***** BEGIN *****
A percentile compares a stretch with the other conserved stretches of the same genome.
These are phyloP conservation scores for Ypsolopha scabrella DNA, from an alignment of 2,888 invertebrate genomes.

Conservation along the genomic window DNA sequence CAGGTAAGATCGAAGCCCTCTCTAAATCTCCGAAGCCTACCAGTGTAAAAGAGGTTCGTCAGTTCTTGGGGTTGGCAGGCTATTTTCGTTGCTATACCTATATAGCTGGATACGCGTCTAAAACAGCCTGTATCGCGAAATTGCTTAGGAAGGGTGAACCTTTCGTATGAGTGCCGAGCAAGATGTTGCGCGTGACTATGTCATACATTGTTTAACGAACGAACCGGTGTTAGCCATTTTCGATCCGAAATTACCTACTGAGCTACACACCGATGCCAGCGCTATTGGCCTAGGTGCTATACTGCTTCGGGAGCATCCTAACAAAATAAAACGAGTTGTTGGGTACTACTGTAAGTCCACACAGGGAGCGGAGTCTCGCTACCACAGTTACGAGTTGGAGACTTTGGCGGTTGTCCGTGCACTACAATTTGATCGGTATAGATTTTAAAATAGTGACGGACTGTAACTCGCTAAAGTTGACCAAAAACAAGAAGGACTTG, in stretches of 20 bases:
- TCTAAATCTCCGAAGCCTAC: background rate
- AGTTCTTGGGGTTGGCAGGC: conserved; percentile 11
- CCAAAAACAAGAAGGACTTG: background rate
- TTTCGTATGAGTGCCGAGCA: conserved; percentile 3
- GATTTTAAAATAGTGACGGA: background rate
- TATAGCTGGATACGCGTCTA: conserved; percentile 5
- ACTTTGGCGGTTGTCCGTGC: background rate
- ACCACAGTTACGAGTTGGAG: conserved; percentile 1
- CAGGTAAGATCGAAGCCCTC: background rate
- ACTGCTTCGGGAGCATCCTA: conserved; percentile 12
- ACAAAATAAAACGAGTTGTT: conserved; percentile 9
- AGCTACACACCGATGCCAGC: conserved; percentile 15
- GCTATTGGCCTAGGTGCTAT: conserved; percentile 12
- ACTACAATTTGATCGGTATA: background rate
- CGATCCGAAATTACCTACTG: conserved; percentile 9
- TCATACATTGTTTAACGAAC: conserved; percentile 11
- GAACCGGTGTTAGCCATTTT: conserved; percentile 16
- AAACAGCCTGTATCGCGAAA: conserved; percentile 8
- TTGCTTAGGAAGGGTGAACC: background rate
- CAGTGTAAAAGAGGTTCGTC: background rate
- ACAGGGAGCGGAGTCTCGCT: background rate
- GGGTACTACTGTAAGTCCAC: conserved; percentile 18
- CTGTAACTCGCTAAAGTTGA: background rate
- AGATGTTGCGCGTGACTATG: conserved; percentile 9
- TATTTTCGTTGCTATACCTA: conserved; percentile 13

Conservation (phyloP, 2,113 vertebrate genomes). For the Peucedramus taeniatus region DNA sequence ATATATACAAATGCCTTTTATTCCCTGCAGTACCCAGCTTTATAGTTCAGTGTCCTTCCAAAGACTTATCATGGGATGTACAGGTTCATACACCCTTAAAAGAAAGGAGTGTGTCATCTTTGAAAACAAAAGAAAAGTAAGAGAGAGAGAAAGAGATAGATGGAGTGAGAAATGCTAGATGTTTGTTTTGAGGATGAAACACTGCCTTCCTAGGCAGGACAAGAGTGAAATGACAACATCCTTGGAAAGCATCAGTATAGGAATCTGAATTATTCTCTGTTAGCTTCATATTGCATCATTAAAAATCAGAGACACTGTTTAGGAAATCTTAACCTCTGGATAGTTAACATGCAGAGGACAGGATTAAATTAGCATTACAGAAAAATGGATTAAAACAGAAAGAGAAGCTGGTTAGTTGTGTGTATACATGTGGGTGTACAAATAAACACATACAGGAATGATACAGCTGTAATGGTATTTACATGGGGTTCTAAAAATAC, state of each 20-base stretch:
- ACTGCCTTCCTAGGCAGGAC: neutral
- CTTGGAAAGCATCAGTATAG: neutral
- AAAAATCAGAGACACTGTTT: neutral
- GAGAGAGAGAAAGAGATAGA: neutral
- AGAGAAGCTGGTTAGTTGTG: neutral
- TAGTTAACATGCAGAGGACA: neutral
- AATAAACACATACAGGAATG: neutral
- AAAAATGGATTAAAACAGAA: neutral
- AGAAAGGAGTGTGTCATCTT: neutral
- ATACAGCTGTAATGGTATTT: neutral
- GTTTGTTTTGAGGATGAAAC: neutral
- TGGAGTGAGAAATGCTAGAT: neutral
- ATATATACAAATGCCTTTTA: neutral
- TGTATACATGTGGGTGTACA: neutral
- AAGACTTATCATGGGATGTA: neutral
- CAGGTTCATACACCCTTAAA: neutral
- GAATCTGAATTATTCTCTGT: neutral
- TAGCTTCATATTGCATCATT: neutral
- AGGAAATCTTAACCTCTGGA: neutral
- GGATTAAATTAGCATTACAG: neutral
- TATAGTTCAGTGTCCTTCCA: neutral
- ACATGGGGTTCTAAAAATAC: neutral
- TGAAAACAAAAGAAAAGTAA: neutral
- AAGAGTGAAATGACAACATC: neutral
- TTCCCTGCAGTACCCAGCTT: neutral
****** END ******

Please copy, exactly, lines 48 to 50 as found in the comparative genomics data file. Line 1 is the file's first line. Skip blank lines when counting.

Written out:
- AGGAAATCTTAACCTCTGGA: neutral
- GGATTAAATTAGCATTACAG: neutral
- TATAGTTCAGTGTCCTTCCA: neutral